May There Be Peace

O little town of Bethlehem, how still we see thee lie!

Above thy deep and dreamless sleep the silent stars go by.

Yet in thy dark streets shineth the everlasting Light;

The hopes and fears of all the years are met in thee tonight.

Suddenly a great company of the heavenly host appeared with the angel, praising God and saying, “Glory to God in the highest heaven, and on earth peace to those on whom his favor rests.” Luke 2:13-14 (TNIV)

The angels sang to the glory of God above the fields of Bethlehem—a city under Roman control and occupation. Bethlehem, the birthplace of Jesus, Son of God and son of man, was no longer under the rule of David or his family. It was under the thumb of a foreign invader. How does one sing of peace on earth in that circumstance?

Much has changed in the 2,000 years since that first Christmas. Once a sleepy little town nestled in the hills a short journey from Jerusalem, Bethlehem is now a busy city of narrow streets, traffic jams, bustling shops, and 30,000 residents. It bears little resemblance to the town you see on Christmas cards.

Each year tens of thousands of pilgrims from around the world come to see and touch the place of the Messiah’s birth. As they wind their way through the Church of the Nativity, it matters little to them if the church is the actual site of the nativity. They come not out of a need for historical accuracy, but seeking to better understand the setting of Scripture and the life of Jesus.

Not so very long ago, I was one such pilgrim, seeking to walk where Jesus walked. I, too, was captivated by the City of David. What I discovered, though, was not the town I expected but a place of contradictions.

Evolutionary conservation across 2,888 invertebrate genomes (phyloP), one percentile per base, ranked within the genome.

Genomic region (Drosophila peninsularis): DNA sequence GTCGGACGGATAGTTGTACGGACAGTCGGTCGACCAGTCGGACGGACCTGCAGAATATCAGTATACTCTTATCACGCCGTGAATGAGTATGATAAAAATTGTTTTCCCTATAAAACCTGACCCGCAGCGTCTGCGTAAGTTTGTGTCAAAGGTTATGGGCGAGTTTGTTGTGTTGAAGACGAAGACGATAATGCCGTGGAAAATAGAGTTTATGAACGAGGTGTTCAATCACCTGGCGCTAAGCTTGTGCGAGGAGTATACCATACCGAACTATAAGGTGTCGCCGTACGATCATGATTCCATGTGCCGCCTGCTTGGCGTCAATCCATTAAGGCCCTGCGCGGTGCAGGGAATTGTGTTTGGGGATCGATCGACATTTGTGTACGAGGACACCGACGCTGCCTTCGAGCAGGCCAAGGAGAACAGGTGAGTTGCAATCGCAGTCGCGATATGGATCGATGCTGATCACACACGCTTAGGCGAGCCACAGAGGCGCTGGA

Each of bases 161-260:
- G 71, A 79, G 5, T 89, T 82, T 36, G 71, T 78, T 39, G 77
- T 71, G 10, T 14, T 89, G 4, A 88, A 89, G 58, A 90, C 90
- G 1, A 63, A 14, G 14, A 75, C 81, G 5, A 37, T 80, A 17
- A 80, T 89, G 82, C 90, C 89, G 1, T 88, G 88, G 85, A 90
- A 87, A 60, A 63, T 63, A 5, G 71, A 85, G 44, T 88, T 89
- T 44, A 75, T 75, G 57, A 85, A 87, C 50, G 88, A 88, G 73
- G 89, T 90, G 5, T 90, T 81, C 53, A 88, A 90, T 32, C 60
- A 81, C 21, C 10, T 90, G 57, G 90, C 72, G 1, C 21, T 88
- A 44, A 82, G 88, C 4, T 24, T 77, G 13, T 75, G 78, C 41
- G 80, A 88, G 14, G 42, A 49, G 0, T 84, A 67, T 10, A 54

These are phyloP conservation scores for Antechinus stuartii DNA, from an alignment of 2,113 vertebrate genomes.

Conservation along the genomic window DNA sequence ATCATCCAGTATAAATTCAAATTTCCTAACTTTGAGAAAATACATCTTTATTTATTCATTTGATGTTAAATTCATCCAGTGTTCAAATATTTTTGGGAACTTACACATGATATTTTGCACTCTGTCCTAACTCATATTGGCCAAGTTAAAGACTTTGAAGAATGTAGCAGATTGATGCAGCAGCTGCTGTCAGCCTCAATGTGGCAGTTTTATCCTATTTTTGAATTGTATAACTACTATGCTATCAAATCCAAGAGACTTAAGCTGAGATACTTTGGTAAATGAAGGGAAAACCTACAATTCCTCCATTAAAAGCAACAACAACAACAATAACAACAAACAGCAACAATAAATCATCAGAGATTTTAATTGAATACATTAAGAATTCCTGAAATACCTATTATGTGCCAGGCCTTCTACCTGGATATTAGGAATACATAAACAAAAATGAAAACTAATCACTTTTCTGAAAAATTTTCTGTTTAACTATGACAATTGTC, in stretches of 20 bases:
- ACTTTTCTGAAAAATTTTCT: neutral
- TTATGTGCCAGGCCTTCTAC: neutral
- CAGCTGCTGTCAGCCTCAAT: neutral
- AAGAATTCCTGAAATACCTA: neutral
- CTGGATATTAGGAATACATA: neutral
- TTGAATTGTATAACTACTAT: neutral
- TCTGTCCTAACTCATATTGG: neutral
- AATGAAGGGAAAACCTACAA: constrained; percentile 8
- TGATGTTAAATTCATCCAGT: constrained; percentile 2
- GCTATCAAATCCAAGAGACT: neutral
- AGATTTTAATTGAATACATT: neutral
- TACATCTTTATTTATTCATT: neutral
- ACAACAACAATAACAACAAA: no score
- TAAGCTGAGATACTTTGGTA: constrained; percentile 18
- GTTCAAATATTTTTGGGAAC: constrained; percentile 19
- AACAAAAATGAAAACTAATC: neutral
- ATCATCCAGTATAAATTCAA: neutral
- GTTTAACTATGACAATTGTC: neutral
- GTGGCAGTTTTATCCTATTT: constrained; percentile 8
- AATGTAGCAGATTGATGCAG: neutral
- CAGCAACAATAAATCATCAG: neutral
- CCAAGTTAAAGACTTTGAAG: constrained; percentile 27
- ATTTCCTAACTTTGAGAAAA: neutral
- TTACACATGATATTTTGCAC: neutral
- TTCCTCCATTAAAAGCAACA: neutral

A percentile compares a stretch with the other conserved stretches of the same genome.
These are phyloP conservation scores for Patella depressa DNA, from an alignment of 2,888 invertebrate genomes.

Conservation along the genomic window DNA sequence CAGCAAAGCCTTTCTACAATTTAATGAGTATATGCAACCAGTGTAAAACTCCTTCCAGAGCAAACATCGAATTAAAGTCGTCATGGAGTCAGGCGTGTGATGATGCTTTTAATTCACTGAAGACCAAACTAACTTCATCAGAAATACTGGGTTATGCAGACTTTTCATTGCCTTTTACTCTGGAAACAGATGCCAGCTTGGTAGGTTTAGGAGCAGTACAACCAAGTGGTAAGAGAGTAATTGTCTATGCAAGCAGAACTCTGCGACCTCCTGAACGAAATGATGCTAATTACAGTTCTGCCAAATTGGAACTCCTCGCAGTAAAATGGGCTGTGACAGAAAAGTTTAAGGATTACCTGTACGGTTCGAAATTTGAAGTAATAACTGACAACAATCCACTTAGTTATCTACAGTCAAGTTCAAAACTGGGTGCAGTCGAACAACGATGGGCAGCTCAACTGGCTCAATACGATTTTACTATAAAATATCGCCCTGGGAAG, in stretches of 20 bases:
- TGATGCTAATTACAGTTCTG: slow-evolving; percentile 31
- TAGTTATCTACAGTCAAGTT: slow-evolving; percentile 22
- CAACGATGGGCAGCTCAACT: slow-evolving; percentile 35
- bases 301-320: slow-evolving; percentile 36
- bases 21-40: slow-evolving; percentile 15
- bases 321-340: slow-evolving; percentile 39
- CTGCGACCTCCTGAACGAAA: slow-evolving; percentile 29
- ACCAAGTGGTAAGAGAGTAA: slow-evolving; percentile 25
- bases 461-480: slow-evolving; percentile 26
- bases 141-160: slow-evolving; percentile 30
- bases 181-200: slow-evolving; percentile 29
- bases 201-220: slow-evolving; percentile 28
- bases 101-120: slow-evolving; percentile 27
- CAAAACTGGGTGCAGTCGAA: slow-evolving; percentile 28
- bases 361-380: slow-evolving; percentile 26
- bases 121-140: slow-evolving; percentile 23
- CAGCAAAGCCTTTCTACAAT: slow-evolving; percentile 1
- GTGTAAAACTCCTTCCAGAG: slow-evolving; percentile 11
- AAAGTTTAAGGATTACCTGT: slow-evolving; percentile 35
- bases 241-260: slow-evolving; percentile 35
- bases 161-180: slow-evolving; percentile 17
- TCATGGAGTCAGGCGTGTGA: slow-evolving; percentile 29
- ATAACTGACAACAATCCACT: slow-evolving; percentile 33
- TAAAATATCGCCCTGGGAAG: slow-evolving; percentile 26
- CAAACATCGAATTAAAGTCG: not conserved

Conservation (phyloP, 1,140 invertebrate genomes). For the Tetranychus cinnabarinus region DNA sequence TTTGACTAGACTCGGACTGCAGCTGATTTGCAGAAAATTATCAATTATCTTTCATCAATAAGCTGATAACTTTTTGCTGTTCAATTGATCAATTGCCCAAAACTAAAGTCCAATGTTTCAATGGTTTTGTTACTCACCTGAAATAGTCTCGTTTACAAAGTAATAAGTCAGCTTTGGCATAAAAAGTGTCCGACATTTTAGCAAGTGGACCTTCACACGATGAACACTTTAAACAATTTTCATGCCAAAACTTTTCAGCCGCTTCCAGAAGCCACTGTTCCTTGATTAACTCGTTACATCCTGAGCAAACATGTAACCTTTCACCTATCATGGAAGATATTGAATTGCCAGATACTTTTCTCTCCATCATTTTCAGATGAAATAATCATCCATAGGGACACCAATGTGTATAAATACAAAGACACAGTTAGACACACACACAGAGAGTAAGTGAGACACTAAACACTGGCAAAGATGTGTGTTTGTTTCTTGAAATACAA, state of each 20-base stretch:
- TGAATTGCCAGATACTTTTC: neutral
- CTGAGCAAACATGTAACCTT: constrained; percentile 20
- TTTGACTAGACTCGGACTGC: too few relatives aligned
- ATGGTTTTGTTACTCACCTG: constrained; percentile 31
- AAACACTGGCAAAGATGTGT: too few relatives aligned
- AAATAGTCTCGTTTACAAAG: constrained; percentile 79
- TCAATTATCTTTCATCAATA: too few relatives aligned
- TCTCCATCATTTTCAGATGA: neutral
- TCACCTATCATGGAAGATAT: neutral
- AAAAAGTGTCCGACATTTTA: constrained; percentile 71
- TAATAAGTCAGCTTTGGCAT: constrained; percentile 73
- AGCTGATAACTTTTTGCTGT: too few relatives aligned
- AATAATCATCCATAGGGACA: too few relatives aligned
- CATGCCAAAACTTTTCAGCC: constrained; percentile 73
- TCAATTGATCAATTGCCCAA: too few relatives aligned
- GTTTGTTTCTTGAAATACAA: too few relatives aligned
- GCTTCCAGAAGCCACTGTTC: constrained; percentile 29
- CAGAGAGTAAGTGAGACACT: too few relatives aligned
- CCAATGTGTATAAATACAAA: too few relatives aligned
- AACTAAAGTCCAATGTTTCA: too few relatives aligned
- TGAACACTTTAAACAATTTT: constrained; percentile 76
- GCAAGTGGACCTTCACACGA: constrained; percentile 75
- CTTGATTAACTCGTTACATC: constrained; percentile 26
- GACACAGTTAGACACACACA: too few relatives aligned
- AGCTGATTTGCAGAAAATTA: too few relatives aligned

The place where angels proclaimed good news of great joy to all people is today a site of hopeless despair for many. Palestinians who call this city home live in a world of political fear. Refugee camps are packed with people whose lands and livelihoods have been torn apart. Soldiers with automatic weapons walk the streets.

The city is a living mosaic of fear, despair, anger, and hopelessness. Yet even in this place of pain, there are glimmers of God’s hope. Even among the hurting and desperate there are those who turn their hopelessness into powerful works of transformation.

They are people like Mitri Raheb, pastor of the Evangelical Lutheran “Christmas Tree” Church in the heart of Bethlehem. In addition to being a pastor, he leads the Diyar Consortium, an amazing outreach of education, training, and economic empowerment efforts that has become the third-largest private employer in Bethlehem.

It’s hard for North Americans to imagine the lives of Palestinian Christians such as the family who opened their home to my wife, Linda, and me as we journeyed though the West Bank. These folks have lived under occupation their entire lives. They live in fear that at any time war will again erupt and their property and home will be taken from them. Yet they continue to work and worship, praying for the day that they, too, will experience peace and freedom.

These are our brothers and sisters in Christ. In a few weeks they will join with us and with Christians around the world in celebrating the incarnation of Immanuel. They ask for our prayers and our solidarity.

This Christmas, as you celebrate the Christ child, as you exchange gifts and words of good will, I ask that you will join me in a prayer for peace—peace in Bethlehem, peace in Jerusalem, peace around the world.

Peace on earth, good will to all.

About the Author

Jerry Dykstra served as the executive director of the Christian Reformed Church in North America from 2006-2011.
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